This common view of the Gutenberg revolution does not, however, reflect the realities of history. The technology itself did not cause the Reformation or the Enlightenment. Certainly there was immediate print production: In the 50 years after 1450, between 10,000 and 15,000 different titles were produced; legal codes were printed; vernacular Bibles were produced. However, print did not impinge on most people's lives and was not nearly as pervasive as some have claimed. For example, only about 200 copies of the Gutenberg Bible were ever produced (Cook, 1990). It was equally a product of the élite as were the earlier Bibles that were hand-scribed by priests and monks. Not only was it not distributed to the common people, but even if it had been, they could not have read it because well over 90% of the European population could not read (Pattison, 1982). Literacy was the province of the clergy, scholars, and some aristocrats--all men. In fact, even literacy among the aristocracy was very limited because they employed scribes. "Far from being revolutionary, Gutenberg's efforts reflected established social, religious, and economical (sic) institutions of his day" (Cook, 1990, p. 32). Even the Gutenberg Bibles themselves were not revolutionary; they were identical in form and function to scribal manuscripts, with the same thick letter forms, ligatures, and abbreviations, the same page layout, and even the same elaborate hand-drawn illuminations. In other words, the new technology initially changed the means of production only. Indeed, for long after the introduction of the printing press, scholars continued to copy texts by hand, often copying printed texts, either because such texts were readily available or because the scribe chose to excerpt only certain parts of a text or texts, thereby creating his own anthology--an activity similar to, but also very different from, instructors photocopying selected texts and patching together their own anthology!

The mass literacy campaigns of the German Protestant Reformers created a "significant population of readers that could take advantage of the pictures and texts that the printing press made available to them" (Tyner, 1998, p. 19). Even so, it was not until the end of the 18th century that illiteracy began to decline to near 50%, mostly as a result of the need for reading and writing at work, especially in trades that needed to keep records. It was only then that print culture became pervasive, being used for common articles like theater tickets, marriage licenses, and indentures (Kernan, 1989). The printing press merely facilitated changes already beginning to take place in Europe, especially a heightened sense of individuality and personality, of nationalism and secularism. These social changes, along with changes in supporting technologies over several centuries, brought about mass literacy in Europe--not the advent of the printing press. The printing press was not a necessary or sufficient condition. Its introduction in turn depended on technological advances in metallurgy. The widespread distribution of books available to the "common man" depended on supporting technologies that lowered production costs of books, including the cheap production of paper (produced from wood pulp), the invention of steam power, and the rolling press. Even more important were later social changes such as the introduction of public schooling and changes in work from agrarian to industrial (Cook, 1990; Tyner, 1998).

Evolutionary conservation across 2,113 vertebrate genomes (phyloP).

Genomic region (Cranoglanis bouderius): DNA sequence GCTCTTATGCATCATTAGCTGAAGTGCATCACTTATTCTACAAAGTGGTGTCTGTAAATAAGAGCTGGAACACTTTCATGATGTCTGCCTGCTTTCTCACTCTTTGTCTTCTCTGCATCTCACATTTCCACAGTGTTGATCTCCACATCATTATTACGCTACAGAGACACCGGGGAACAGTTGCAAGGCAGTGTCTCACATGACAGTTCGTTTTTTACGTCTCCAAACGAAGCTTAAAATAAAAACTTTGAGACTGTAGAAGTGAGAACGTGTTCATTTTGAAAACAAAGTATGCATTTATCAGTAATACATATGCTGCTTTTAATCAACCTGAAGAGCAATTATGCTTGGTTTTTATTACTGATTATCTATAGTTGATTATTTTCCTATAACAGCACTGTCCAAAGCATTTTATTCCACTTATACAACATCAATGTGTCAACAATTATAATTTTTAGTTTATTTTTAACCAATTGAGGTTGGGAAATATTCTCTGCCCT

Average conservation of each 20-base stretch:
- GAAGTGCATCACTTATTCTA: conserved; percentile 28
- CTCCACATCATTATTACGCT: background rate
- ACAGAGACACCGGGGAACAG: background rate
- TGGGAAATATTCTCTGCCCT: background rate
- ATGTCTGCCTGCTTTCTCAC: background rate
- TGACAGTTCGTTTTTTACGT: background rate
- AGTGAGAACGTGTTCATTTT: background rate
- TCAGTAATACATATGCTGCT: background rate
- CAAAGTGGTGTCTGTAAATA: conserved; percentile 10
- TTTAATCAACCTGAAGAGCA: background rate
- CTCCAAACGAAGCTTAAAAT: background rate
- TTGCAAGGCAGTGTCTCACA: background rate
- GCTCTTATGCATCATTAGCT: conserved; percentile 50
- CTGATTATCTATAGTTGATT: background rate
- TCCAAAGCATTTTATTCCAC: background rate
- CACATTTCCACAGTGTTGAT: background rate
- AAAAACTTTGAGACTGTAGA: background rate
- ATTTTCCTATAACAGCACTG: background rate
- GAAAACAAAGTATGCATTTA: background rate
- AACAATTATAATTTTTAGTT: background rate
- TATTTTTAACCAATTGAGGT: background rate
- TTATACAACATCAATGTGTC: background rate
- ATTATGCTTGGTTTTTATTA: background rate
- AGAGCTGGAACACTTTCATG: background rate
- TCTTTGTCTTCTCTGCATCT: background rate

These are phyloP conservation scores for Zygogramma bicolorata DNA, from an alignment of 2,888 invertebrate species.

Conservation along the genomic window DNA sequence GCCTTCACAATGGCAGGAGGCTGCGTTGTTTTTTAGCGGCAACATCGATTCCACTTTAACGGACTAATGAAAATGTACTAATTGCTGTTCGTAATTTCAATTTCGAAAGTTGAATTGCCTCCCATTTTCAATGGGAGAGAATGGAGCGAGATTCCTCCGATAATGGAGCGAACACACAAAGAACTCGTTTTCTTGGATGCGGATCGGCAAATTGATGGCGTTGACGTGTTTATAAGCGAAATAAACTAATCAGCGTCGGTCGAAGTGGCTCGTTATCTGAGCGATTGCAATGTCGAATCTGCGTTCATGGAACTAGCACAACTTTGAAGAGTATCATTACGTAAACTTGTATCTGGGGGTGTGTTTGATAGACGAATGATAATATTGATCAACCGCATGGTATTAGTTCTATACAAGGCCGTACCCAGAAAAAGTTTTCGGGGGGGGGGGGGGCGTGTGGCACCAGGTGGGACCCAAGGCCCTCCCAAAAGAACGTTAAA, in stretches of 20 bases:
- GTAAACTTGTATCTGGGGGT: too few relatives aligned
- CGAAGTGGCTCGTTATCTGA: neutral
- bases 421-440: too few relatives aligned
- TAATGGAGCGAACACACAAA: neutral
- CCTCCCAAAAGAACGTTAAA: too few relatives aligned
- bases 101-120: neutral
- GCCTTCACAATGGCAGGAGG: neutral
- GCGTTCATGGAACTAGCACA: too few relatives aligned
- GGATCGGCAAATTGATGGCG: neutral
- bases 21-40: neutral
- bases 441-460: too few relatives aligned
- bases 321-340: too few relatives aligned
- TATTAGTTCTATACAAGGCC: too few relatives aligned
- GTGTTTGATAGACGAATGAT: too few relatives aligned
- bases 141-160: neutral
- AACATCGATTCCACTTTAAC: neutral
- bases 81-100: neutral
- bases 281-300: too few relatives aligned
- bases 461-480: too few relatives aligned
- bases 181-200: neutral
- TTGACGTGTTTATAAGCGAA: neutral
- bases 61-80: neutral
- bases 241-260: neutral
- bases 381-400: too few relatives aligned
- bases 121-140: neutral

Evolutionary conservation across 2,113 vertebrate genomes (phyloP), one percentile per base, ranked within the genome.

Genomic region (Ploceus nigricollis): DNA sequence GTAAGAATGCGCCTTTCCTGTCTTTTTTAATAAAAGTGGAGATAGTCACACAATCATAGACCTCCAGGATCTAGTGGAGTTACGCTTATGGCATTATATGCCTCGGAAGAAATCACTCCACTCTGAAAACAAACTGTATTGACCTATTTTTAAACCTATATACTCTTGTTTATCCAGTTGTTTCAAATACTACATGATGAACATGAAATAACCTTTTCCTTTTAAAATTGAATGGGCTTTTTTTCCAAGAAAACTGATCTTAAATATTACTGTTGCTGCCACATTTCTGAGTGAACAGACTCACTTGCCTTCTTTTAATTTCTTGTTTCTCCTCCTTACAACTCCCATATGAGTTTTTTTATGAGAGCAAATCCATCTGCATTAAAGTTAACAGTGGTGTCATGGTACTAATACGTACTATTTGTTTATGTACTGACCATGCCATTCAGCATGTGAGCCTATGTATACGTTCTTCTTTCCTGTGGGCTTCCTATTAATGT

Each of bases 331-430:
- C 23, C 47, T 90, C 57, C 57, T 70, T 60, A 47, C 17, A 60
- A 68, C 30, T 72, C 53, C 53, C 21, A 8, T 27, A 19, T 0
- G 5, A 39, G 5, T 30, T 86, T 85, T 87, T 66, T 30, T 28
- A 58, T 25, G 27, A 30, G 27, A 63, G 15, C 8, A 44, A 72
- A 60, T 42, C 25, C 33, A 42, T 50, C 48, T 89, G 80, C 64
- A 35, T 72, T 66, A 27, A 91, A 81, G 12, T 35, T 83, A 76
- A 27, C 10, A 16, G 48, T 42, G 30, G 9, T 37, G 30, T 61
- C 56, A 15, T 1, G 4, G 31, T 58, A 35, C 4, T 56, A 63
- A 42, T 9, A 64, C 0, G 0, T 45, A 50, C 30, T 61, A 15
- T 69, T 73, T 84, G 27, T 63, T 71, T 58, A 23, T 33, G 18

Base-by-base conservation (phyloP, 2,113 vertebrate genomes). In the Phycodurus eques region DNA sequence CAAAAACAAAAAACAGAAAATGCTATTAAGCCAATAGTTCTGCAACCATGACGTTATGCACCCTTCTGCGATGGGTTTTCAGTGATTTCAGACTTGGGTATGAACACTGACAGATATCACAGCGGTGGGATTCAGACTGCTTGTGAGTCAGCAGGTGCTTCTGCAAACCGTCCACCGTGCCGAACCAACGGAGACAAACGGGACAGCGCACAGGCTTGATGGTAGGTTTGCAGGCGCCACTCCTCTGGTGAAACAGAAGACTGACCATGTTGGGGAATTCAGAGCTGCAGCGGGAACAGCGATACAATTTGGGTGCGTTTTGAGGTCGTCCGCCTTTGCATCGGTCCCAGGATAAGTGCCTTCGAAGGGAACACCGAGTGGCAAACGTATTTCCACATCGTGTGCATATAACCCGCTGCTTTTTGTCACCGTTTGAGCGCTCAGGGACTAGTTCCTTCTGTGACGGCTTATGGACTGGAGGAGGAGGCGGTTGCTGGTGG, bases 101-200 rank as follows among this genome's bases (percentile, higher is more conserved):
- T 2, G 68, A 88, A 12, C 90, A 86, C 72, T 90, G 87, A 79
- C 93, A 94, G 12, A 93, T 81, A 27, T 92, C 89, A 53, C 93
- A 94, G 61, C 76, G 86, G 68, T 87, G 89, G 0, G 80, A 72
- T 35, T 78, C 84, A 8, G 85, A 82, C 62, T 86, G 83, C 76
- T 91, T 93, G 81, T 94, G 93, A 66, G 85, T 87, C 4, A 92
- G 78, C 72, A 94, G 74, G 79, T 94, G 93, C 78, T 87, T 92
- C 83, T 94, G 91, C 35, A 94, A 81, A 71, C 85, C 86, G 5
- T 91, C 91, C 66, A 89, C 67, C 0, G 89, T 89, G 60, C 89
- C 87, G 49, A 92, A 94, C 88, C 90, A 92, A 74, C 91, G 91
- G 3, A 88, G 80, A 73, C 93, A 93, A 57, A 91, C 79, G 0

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These opposing views of the technology of literacy as liberating or controlling can be seen since the advent of the printing press. Two centuries later, the 18th century philosopher, John Locke worried about what books might contain. He feared that, by being immutable, the information in them would be taken as knowledge, as truth. In the same vein, Diderot (1755) echoes Plato's fear the effects writing would have on learning and wisdom:

[T]he number of books will grow continually ... [readers] will not do very much reading, but will instead devote themselves to investigations which will be new, or which they will believe to be new (for if we are even now ignorant of a part of what is contained in so many volumes ... they will know still less of what is contained in those same books, augmented as they be by a hundred--a thousand--times as many more) ... And eventually the world of learning--our world--may drown in books (pp. 234-235).

A 1795 tract claims that excessive reading will cause "colds, headaches,. . .arthritis, hemorrhoids, asthma ... migraines, epilepsy, hypochondria, and, melancholy" (Darnton, 1986, p. 16). As Cipolla related in his 1969 work, "Literacy and Development in the West," during the British parliamentary debate over the 1807 bill for universal elementary education, the president of the Royal Society worried that

[G]iving education to the labouring classes of the poor ... would in effect be found to be prejudicial to their morals and happiness; it would teach them to despise their lot in life, instead of making them good servants in agriculture, and other laborious employment to which their rank in society had destined them; instead of teaching them subordination, it would render them factious and refractory, as was evident on the manufacturing countries; it would enable them to read seditious pamphlets, vicious books, and publications against Christianity; it would render them insolent. (Oxenham, 1980, p. 68)